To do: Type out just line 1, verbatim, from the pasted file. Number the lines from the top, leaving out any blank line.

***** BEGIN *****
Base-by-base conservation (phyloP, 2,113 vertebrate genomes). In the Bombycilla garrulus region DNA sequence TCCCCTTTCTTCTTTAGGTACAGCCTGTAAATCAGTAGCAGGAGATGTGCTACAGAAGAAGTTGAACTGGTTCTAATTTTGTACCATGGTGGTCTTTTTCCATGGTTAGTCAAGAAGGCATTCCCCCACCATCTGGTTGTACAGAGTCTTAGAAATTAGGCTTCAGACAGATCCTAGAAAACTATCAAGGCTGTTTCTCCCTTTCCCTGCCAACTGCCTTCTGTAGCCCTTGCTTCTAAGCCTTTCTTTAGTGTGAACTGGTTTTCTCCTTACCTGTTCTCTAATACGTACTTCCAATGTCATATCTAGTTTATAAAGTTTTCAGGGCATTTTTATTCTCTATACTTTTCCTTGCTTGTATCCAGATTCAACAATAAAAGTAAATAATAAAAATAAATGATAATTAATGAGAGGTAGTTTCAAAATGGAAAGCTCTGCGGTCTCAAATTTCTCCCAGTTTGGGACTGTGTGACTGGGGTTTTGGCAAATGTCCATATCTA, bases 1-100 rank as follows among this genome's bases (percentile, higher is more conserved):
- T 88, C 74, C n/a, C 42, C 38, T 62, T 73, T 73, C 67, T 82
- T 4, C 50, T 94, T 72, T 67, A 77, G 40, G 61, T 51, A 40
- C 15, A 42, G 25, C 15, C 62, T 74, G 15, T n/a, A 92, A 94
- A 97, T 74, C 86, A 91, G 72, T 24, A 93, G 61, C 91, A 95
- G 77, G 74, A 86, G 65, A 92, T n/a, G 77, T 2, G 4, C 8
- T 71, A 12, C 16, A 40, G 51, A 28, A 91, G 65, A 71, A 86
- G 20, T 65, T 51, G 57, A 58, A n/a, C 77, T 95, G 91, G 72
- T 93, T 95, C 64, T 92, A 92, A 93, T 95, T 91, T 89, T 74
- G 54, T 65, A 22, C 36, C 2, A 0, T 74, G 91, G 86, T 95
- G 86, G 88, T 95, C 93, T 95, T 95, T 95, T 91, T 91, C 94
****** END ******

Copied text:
Base-by-base conservation (phyloP, 2,113 vertebrate genomes). In the Bombycilla garrulus region DNA sequence TCCCCTTTCTTCTTTAGGTACAGCCTGTAAATCAGTAGCAGGAGATGTGCTACAGAAGAAGTTGAACTGGTTCTAATTTTGTACCATGGTGGTCTTTTTCCATGGTTAGTCAAGAAGGCATTCCCCCACCATCTGGTTGTACAGAGTCTTAGAAATTAGGCTTCAGACAGATCCTAGAAAACTATCAAGGCTGTTTCTCCCTTTCCCTGCCAACTGCCTTCTGTAGCCCTTGCTTCTAAGCCTTTCTTTAGTGTGAACTGGTTTTCTCCTTACCTGTTCTCTAATACGTACTTCCAATGTCATATCTAGTTTATAAAGTTTTCAGGGCATTTTTATTCTCTATACTTTTCCTTGCTTGTATCCAGATTCAACAATAAAAGTAAATAATAAAAATAAATGATAATTAATGAGAGGTAGTTTCAAAATGGAAAGCTCTGCGGTCTCAAATTTCTCCCAGTTTGGGACTGTGTGACTGGGGTTTTGGCAAATGTCCATATCTA, bases 1-100 rank as follows among this genome's bases (percentile, higher is more conserved):